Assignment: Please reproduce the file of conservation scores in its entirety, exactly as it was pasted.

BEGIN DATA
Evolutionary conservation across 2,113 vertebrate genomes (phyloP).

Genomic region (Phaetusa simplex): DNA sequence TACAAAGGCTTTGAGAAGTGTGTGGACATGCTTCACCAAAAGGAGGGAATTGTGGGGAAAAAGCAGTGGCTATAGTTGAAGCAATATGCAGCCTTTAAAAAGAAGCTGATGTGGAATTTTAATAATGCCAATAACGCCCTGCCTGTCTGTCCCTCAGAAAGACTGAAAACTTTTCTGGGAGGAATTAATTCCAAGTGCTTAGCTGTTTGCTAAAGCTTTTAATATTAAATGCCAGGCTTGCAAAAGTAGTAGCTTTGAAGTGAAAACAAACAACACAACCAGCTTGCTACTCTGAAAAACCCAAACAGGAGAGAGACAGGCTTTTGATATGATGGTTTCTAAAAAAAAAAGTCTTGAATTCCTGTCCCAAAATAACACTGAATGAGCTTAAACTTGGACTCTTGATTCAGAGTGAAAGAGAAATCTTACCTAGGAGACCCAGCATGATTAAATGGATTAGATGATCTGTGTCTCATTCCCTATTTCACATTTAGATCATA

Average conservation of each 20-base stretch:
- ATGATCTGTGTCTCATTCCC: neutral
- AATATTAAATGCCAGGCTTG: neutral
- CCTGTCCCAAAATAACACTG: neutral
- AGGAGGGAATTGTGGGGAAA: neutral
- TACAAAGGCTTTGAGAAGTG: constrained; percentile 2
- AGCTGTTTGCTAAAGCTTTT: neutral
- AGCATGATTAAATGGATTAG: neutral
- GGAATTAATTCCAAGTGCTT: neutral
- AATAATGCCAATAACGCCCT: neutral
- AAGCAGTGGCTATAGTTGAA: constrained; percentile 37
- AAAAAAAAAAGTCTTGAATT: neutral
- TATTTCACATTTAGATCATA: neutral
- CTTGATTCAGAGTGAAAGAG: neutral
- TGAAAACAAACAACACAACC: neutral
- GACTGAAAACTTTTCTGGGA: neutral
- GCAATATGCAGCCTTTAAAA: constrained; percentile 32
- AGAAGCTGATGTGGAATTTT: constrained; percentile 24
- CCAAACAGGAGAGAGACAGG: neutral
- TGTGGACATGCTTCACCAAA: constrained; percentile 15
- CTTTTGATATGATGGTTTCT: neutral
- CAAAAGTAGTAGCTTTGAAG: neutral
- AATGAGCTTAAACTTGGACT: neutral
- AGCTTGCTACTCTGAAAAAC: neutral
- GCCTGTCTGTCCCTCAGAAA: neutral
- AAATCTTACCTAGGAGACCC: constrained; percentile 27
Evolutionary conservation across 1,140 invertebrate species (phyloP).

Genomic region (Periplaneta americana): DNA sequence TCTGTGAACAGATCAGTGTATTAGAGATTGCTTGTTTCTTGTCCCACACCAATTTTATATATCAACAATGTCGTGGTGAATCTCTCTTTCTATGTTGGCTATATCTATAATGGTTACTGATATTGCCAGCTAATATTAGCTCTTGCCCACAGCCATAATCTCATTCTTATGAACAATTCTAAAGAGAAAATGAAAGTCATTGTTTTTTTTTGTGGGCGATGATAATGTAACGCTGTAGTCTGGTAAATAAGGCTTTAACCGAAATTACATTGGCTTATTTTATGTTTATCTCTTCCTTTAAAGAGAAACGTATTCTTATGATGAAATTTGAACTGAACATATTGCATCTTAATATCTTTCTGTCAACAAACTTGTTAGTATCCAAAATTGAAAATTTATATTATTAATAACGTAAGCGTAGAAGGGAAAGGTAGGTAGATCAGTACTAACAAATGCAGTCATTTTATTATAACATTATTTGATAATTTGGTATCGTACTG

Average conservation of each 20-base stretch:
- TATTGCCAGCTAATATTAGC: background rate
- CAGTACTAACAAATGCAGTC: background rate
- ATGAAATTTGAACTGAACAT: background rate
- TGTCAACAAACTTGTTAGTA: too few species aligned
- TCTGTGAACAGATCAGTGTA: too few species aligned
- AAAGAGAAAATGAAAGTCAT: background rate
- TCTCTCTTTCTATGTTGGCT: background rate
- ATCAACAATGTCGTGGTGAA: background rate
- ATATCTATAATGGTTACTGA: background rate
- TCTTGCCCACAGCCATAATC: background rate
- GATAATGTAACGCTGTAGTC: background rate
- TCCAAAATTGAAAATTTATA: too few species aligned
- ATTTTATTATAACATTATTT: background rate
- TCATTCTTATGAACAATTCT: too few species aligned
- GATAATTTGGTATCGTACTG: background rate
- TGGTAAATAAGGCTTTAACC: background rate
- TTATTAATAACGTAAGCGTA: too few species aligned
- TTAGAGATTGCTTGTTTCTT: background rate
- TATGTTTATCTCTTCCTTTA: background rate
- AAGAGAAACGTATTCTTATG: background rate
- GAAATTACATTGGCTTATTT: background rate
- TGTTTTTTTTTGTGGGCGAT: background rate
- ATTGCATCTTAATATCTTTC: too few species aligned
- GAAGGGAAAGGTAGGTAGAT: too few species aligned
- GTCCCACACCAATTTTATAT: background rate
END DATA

Evolutionary conservation across 2,113 vertebrate genomes (phyloP).

Genomic region (Phaetusa simplex): DNA sequence TACAAAGGCTTTGAGAAGTGTGTGGACATGCTTCACCAAAAGGAGGGAATTGTGGGGAAAAAGCAGTGGCTATAGTTGAAGCAATATGCAGCCTTTAAAAAGAAGCTGATGTGGAATTTTAATAATGCCAATAACGCCCTGCCTGTCTGTCCCTCAGAAAGACTGAAAACTTTTCTGGGAGGAATTAATTCCAAGTGCTTAGCTGTTTGCTAAAGCTTTTAATATTAAATGCCAGGCTTGCAAAAGTAGTAGCTTTGAAGTGAAAACAAACAACACAACCAGCTTGCTACTCTGAAAAACCCAAACAGGAGAGAGACAGGCTTTTGATATGATGGTTTCTAAAAAAAAAAGTCTTGAATTCCTGTCCCAAAATAACACTGAATGAGCTTAAACTTGGACTCTTGATTCAGAGTGAAAGAGAAATCTTACCTAGGAGACCCAGCATGATTAAATGGATTAGATGATCTGTGTCTCATTCCCTATTTCACATTTAGATCATA

Average conservation of each 20-base stretch:
- ATGATCTGTGTCTCATTCCC: neutral
- AATATTAAATGCCAGGCTTG: neutral
- CCTGTCCCAAAATAACACTG: neutral
- AGGAGGGAATTGTGGGGAAA: neutral
- TACAAAGGCTTTGAGAAGTG: constrained; percentile 2
- AGCTGTTTGCTAAAGCTTTT: neutral
- AGCATGATTAAATGGATTAG: neutral
- GGAATTAATTCCAAGTGCTT: neutral
- AATAATGCCAATAACGCCCT: neutral
- AAGCAGTGGCTATAGTTGAA: constrained; percentile 37
- AAAAAAAAAAGTCTTGAATT: neutral
- TATTTCACATTTAGATCATA: neutral
- CTTGATTCAGAGTGAAAGAG: neutral
- TGAAAACAAACAACACAACC: neutral
- GACTGAAAACTTTTCTGGGA: neutral
- GCAATATGCAGCCTTTAAAA: constrained; percentile 32
- AGAAGCTGATGTGGAATTTT: constrained; percentile 24
- CCAAACAGGAGAGAGACAGG: neutral
- TGTGGACATGCTTCACCAAA: constrained; percentile 15
- CTTTTGATATGATGGTTTCT: neutral
- CAAAAGTAGTAGCTTTGAAG: neutral
- AATGAGCTTAAACTTGGACT: neutral
- AGCTTGCTACTCTGAAAAAC: neutral
- GCCTGTCTGTCCCTCAGAAA: neutral
- AAATCTTACCTAGGAGACCC: constrained; percentile 27
Evolutionary conservation across 1,140 invertebrate species (phyloP).

Genomic region (Periplaneta americana): DNA sequence TCTGTGAACAGATCAGTGTATTAGAGATTGCTTGTTTCTTGTCCCACACCAATTTTATATATCAACAATGTCGTGGTGAATCTCTCTTTCTATGTTGGCTATATCTATAATGGTTACTGATATTGCCAGCTAATATTAGCTCTTGCCCACAGCCATAATCTCATTCTTATGAACAATTCTAAAGAGAAAATGAAAGTCATTGTTTTTTTTTGTGGGCGATGATAATGTAACGCTGTAGTCTGGTAAATAAGGCTTTAACCGAAATTACATTGGCTTATTTTATGTTTATCTCTTCCTTTAAAGAGAAACGTATTCTTATGATGAAATTTGAACTGAACATATTGCATCTTAATATCTTTCTGTCAACAAACTTGTTAGTATCCAAAATTGAAAATTTATATTATTAATAACGTAAGCGTAGAAGGGAAAGGTAGGTAGATCAGTACTAACAAATGCAGTCATTTTATTATAACATTATTTGATAATTTGGTATCGTACTG

Average conservation of each 20-base stretch:
- TATTGCCAGCTAATATTAGC: background rate
- CAGTACTAACAAATGCAGTC: background rate
- ATGAAATTTGAACTGAACAT: background rate
- TGTCAACAAACTTGTTAGTA: too few species aligned
- TCTGTGAACAGATCAGTGTA: too few species aligned
- AAAGAGAAAATGAAAGTCAT: background rate
- TCTCTCTTTCTATGTTGGCT: background rate
- ATCAACAATGTCGTGGTGAA: background rate
- ATATCTATAATGGTTACTGA: background rate
- TCTTGCCCACAGCCATAATC: background rate
- GATAATGTAACGCTGTAGTC: background rate
- TCCAAAATTGAAAATTTATA: too few species aligned
- ATTTTATTATAACATTATTT: background rate
- TCATTCTTATGAACAATTCT: too few species aligned
- GATAATTTGGTATCGTACTG: background rate
- TGGTAAATAAGGCTTTAACC: background rate
- TTATTAATAACGTAAGCGTA: too few species aligned
- TTAGAGATTGCTTGTTTCTT: background rate
- TATGTTTATCTCTTCCTTTA: background rate
- AAGAGAAACGTATTCTTATG: background rate
- GAAATTACATTGGCTTATTT: background rate
- TGTTTTTTTTTGTGGGCGAT: background rate
- ATTGCATCTTAATATCTTTC: too few species aligned
- GAAGGGAAAGGTAGGTAGAT: too few species aligned
- GTCCCACACCAATTTTATAT: background rate